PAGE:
The basic signal creation and amplification arrangement is easily incorporated into multiple wavelength transmitters which will no longer require multiple secondary pump sources to create additional wavelengths or provide additional pump power.

For example, FIG. 4 is a schematic illustration of a parallel channel, multiple wavelength transmitter generally indicated at 176 including three separate signal channels output from a single pump laser. More specifically, the multiple wavelength transmitter 176 comprises a pump laser 178, a parallel splitter 180 connected to the pump laser 178 for providing first, second and third pump output channels 182, 184 and 186 respectively. Each output channel 182, 184, 186 is provided with a fiber laser 188, 190, 192 constructed and arranged to produce a signal output of a predetermined wavelength λ1, λ2, λ3. Output from each of the fiber lasers 188, 190, 192 is then passed through a respective modulation/amplification sub-assembly generally indicated at 194, 196, and 198, each subs-assembly comprising a PM WDM (A) connected to the fiber laser for separating the pump output from the respective signal output, a PM isolator (B), a modulator (C), a conventional WDM (D) and a rare-earth doped fiber (erbium doped fiber) (E). In all connections where polarization must be maintained, polarization maintaining fibers (illustrated in thick lines) are utilized. Outputs from the three separate channels are recombined into a single channel with a wavelength division multiplexer (WDM) 200. Output from the WDM 200 is passed through another wavelength division multiplexer (WDM) 202 which divides any remaining pump output from the modulated and amplified signal outputs. The signal output is then passed through another optical isolator 204 and terminated with a matable output connector 206. The resulting output is a modulated and amplified multiple wavelength signal which does not require any further amplification before transmission through a conventional fiber optic network.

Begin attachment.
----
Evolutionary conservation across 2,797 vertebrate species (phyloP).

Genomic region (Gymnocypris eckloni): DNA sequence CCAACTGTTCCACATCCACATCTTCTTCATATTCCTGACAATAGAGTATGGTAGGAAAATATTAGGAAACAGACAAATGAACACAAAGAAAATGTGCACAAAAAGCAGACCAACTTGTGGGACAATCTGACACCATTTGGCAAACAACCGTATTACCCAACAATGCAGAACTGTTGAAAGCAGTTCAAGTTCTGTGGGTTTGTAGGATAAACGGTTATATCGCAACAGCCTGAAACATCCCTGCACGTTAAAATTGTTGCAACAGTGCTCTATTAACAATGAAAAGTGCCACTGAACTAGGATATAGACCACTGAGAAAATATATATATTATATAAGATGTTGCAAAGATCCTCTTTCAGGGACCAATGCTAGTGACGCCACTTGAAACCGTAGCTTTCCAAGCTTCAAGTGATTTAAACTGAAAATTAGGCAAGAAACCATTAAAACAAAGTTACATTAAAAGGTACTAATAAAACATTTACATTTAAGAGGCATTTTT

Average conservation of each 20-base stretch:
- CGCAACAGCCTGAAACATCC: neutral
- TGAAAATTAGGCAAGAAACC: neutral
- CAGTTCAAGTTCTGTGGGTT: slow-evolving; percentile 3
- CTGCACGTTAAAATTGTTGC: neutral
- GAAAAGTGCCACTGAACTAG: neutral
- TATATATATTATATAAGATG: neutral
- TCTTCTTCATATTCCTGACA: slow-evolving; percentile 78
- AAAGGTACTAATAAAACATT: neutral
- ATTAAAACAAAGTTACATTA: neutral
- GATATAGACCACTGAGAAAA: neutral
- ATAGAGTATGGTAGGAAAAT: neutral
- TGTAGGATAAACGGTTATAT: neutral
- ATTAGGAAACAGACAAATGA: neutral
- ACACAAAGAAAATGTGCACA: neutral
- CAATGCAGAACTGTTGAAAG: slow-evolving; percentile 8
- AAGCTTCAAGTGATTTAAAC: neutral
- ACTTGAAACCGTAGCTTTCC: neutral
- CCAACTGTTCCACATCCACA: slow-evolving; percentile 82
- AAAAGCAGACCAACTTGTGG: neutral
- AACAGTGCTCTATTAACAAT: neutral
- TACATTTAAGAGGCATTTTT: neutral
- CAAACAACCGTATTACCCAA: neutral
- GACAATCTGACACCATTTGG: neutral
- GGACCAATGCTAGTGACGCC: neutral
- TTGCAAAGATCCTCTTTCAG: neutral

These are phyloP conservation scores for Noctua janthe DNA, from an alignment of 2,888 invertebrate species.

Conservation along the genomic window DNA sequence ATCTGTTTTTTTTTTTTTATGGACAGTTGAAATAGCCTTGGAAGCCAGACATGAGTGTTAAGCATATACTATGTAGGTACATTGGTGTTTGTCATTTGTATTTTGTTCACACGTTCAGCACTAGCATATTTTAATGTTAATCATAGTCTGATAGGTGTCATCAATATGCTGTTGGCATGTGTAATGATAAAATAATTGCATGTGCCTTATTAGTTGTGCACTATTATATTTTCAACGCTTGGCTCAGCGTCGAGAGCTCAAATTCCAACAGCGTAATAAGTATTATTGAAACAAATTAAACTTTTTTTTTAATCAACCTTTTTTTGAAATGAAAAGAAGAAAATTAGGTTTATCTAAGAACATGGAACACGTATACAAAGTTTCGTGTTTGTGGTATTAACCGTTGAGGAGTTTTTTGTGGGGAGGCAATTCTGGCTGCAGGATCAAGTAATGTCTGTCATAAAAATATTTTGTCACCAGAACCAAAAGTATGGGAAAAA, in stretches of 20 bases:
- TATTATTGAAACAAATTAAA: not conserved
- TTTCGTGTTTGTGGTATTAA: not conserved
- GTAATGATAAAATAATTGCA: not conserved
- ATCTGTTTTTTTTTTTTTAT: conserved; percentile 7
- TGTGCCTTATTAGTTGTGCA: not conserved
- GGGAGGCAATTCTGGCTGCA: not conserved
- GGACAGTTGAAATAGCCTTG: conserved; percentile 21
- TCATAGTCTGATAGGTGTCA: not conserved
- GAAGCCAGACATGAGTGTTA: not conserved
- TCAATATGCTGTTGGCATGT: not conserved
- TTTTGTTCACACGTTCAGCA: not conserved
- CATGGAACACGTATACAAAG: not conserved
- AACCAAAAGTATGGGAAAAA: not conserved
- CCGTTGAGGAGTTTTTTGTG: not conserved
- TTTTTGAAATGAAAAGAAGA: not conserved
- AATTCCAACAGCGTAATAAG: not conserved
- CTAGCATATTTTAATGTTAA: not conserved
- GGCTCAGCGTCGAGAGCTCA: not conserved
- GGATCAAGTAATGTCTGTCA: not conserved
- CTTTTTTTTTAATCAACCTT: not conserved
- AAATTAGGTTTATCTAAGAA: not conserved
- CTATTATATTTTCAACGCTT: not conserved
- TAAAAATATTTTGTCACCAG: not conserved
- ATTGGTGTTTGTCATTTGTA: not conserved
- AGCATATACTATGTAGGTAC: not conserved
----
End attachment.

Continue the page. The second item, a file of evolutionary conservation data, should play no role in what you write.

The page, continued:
As a further example, FIG. 5 is a schematic illustration of a multiple wavelength transmitter generally indicated at 208 wherein the fiber lasers are connected in series rather than in parallel. The multiple-wavelength fiber optic transmitter 208 comprises a pump laser 210, and first, second and third fiber lasers 212, 214, 216 respectively connected in series to an output of the pump laser 210, each laser being constructed and arranged to produce a predetermined signal output λ1, λ2, λ3. A PM WDM 218 separates the pump output from the respective signal outputs. Output from the PM WDM 218 is passed through a PM isolator 220, and through another PM WDM 222 which outputs the respective first, second and third wavelength signals λ1, λ2, λ3 on parallel output trunks. A modulator 224, 226, 228 is connected to each of the output trunks to individually modulate each of the separate signal outputs λ1, λ2, λ3. In all connections where polarization must be maintained, polarization maintaining fibers (illustrated in thick lines) are utilized. A WDM 230 is connected to the outputs of the three modulators 224, 226, 228 to recombine the three signal outputs. Another WDM 232 recombines the first, second and third modulated signal outputs with the pump output. The recombined signal and pump outputs are then passed through an erbium doped fiber 234 to amplify all three of the modulated signal outputs. Output from the erbium doped fiber 234 is then passed through yet another WDM 236 which divides any remaining pump output from the modulated and amplified signal outputs. The signal output is then passed through another optical isolator 238 and terminated with a matable output connector 240.

In yet another example, FIG. 6 is a schematic illustration of a multiple wavelength transmitter generally indicated at 242 wherein the fiber lasers are connected in series and the modulators are connected in series. The multiple-wavelength fiber optic transmitter 242 comprises a pump laser 244, and first and second fiber lasers 246, 248 respectively connected in series to an output of the pump laser 244, each laser being constructed and arranged to produce a predetermined signal output λ1, λ2. A PM WDM 250 separates the pump output from the respective signal outputs. Output from the PM WDM 250 is passed through a PM isolator 252, and through first and second series modulators 254, 256, each modulator constructed and arranged to modulate a respective signal output without interfering with the other existing signals. At the present time, series modulators are not an available item. However, it is anticipated that series modulators will be available sometime in the near future. A WDM 258 recombines the first and second modulated signal outputs with the pump output. The recombined signal and pump outputs are then passed through an erbium doped fiber 260 to amplify the modulated signal outputs. Output from the erbium doped fiber 260 is then passed through yet another WDM 262 which divides any remaining pump output from the modulated and amplified signal outputs. The signal output is then passed through another optical isolator 264 and terminated with a matable output connector 266.